I first contested in elections in June 1996. I defeated the Awami League and BNP candidates to become a member of parliament. It was the same in 2001. In 2008 we contested in the election in alliance with Awami League. In 2018 the election was more or less free and fair in my constituency. In 2014 I boycotted the election in keeping with the party’s decision.

As for pressure from the government, there is always pressure. In politics you have to accept some pressure and ignore some. Politics is a power game.

Protecting people’s voting rights is the essence of democracy. So why did you go ahead and be part of violating those rights instead of upholding the people’s right to vote?

I do not want to speak about the 2018 election separately. There have been questions about all the elections that have been held in our country since its independence. There have more or less always been allegations of rigging in various degrees. The elections that took place under the caretaker governments were less questioned. But in 2007 even that system didn’t work. That too was destroyed. Whoever came to power, resorted to rigging the polls.

The country’s election system has broken down. What can be done?

We always believe in free and fair elections. If we want to see Bangladesh as a republic, then the country must be run by representatives of the people. The interests of the country and democracy must be put before the individual and the party. The leaders of all parties must sit together and come to a decision in this regard. If that is not possible, I do not see a way out. I feel our election system is old fashioned. There are very few countries in the world where this system (plurality voting system) is followed. Most countries have changed their election system and have opted for the proportional voting system. We can do so too.

I say that the election should be based on the party and the candidate. Every citizen should cast two votes, one for the candidate and one for the party. The party candidate will be elected based on the proportion of votes. This will uphold multiparty democracy. If not, the smaller parties will never win in the elections. In the present system, the small parties may form alliances with the bigger parties and the representatives get elected, but later they disappear, get lost in the bigger parties.

BNP supporters will find their alternative in Jatiya Party, not in Awami League
GM Quader, Jatiya Party chairman

What is Jatiya Party’s politics? You speak of Bangladeshi nationalism. So does BNP. But you have formed an alliance with Awami League who professes to uphold Bangali nationalism.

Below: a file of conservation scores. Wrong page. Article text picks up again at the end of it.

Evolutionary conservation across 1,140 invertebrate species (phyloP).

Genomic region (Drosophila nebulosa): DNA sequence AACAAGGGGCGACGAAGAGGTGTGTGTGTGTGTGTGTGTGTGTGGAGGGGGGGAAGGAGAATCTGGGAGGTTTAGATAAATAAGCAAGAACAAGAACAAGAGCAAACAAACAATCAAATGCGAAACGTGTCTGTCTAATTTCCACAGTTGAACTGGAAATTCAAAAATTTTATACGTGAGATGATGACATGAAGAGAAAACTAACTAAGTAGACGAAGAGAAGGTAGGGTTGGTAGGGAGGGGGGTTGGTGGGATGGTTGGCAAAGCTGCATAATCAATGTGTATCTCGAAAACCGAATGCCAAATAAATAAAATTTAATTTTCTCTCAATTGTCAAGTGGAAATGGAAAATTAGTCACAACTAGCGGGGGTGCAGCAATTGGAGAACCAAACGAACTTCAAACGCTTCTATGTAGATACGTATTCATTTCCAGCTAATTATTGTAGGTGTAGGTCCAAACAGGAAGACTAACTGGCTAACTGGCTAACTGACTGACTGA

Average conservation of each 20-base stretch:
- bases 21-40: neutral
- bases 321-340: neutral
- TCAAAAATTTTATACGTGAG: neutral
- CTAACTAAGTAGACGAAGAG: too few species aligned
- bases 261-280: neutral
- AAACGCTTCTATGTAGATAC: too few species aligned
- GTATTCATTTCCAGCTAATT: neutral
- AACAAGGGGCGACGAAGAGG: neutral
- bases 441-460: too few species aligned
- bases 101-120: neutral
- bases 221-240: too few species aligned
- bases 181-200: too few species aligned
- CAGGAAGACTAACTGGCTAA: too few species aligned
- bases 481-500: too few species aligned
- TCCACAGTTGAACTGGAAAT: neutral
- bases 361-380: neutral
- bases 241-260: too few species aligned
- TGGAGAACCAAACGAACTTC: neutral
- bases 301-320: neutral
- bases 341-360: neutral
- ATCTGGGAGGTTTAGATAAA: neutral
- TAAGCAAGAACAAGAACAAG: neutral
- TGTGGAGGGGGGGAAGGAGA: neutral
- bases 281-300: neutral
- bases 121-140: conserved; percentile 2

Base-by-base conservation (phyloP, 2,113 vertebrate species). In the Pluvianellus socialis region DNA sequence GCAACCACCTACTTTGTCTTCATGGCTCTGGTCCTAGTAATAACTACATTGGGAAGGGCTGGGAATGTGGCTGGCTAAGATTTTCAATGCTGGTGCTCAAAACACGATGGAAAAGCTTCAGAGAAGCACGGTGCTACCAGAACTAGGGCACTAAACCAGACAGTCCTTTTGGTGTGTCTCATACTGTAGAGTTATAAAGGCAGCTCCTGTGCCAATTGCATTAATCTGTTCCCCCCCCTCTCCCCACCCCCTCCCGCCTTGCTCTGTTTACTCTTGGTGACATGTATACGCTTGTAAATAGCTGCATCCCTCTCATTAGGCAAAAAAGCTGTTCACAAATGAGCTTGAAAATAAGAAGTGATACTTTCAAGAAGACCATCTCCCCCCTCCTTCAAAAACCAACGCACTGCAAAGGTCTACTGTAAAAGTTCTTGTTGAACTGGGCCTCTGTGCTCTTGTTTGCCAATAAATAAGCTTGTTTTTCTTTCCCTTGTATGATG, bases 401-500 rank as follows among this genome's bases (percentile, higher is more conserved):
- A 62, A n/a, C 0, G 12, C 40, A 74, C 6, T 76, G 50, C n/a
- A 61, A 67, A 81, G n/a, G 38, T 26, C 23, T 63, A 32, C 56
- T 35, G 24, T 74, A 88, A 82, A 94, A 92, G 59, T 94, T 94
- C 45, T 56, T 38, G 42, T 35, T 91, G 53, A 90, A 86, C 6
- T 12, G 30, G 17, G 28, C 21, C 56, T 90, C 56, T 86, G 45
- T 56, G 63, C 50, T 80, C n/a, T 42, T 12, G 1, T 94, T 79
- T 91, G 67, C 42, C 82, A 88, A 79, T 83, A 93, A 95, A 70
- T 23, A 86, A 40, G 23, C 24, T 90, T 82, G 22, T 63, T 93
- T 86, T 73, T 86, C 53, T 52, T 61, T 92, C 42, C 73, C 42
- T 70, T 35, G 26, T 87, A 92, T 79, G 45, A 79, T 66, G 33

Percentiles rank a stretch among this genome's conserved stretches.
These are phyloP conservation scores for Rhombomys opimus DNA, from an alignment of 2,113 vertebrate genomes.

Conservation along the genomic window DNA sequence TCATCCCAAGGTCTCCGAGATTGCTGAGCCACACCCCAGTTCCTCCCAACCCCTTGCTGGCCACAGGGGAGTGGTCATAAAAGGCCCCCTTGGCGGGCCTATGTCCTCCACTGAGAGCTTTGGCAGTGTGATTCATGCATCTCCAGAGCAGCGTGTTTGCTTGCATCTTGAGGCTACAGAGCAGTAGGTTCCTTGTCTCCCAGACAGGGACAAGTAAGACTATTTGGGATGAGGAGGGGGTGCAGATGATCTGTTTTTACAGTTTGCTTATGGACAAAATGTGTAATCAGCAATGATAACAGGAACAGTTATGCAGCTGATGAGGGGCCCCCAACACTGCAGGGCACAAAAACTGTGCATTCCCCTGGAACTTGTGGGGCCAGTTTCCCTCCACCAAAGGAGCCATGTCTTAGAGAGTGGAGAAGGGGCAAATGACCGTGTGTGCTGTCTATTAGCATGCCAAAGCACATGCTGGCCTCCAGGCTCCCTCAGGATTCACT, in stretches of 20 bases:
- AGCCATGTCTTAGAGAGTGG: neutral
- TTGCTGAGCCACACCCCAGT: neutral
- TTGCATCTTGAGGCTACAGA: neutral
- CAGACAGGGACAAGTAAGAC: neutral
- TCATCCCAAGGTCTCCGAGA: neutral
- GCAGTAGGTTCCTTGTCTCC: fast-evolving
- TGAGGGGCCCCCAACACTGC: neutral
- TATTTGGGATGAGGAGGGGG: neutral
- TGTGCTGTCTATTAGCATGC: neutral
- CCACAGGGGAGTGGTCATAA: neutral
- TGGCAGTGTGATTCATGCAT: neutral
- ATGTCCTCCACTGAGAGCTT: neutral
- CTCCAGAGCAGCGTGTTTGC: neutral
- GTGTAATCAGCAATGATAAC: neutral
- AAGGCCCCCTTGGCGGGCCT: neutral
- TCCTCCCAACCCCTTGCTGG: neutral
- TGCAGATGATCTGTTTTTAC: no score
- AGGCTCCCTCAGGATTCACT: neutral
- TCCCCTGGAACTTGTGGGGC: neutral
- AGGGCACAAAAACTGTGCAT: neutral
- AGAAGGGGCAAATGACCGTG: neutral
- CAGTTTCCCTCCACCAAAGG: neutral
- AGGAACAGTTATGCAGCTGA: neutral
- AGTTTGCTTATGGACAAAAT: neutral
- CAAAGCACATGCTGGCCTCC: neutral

After the nineties, many people said that Jatiya Party was finished. That did not happen because of our own politics. Jatiya Party has always won a significant number of votes. There are two trends in the politics of all countries and Bangladesh is no exception. Awami League is left of the centre, while BNP and Jatiya Party are right of centre. Awami League’s allies are left-leaning parties. When BNP was in power, it forged alliance with the right wing parties.

Our problem is that after independence, the constitution that was drawn up had no space for right leaning politics. Ziaur Rahman formed an alliance with the rightists and rapidly gained popularity. The right camp got together there. When BNP lost power, Ershad filled that vacuum. Jatiya Party has always filled the vacuum left by BNP in politics.

BNP won the election in 1991 because they got the votes of a large chunk of Jatiya Party supporters. The problem with Awami League is that if all the right votes go against them, they cannot win. It was out of that consideration that Jatiya Party formed an election alliance with Awami League.

Before the election you said you were with Awami League in an alliance and that you may go with BNP too. Why did you say that?

If anyone thinks their alliance or support is permanent, they are mistaken. Jatiya Party can form an alliance at anytime with anyone if it is politically beneficial. We are the second alternative force. The first alternative is BNP. But BNP is without leadership at the moment. The leader who was once uncompromising has compromised and come out of jail. BNP will not be able to hold on to its public support like this. BNP supporters will find their alternative in Jatiya Party, not in Awami League.

The basic narrative of democracy is good governance. But is there good governance in the country?

Good governance means the rule of law. It means establishing a society based on justice. People do not understand socialism or Islamic rule, they want good governance. We talk about democracy, but what we practice is not democracy. We are ushering in autocracy. Power corrupts. More power corrupts even more.

*This interview appeared in the print and online edition of Prothom Alo and has been rewritten for the English edition by Ayesha Kabir